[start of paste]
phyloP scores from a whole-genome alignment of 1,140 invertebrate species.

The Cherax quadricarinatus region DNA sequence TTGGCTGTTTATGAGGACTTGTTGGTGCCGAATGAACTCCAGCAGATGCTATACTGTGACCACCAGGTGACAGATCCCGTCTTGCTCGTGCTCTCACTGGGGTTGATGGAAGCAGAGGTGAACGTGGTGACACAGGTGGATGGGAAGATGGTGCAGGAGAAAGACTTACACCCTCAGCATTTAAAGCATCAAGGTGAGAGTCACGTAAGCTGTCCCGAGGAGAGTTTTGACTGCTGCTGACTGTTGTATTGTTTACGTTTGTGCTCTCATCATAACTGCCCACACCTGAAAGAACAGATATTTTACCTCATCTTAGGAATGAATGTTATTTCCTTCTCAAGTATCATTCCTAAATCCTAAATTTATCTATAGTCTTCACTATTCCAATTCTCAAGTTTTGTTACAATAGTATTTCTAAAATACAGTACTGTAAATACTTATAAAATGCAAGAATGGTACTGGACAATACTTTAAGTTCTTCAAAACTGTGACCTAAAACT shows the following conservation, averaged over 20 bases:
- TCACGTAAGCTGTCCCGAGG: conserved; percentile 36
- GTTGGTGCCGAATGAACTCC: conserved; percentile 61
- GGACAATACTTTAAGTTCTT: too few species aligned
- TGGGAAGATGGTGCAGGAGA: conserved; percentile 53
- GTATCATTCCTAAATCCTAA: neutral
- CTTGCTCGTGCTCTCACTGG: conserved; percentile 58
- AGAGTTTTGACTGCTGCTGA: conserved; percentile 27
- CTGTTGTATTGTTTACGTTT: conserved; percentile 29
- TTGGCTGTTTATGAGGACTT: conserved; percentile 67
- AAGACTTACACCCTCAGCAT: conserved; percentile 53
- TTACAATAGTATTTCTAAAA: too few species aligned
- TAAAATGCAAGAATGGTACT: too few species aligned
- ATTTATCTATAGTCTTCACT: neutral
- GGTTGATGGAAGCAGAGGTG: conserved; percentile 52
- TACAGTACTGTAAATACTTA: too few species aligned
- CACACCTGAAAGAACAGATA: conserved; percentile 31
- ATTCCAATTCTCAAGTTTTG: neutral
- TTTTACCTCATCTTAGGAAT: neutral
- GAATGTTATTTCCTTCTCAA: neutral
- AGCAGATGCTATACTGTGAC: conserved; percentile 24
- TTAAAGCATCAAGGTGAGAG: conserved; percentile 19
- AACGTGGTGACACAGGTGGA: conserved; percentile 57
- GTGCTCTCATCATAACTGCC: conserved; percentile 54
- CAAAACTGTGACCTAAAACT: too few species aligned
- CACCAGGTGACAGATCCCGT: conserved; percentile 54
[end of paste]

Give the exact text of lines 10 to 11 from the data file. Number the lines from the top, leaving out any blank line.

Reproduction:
- CTGTTGTATTGTTTACGTTT: conserved; percentile 29
- TTGGCTGTTTATGAGGACTT: conserved; percentile 67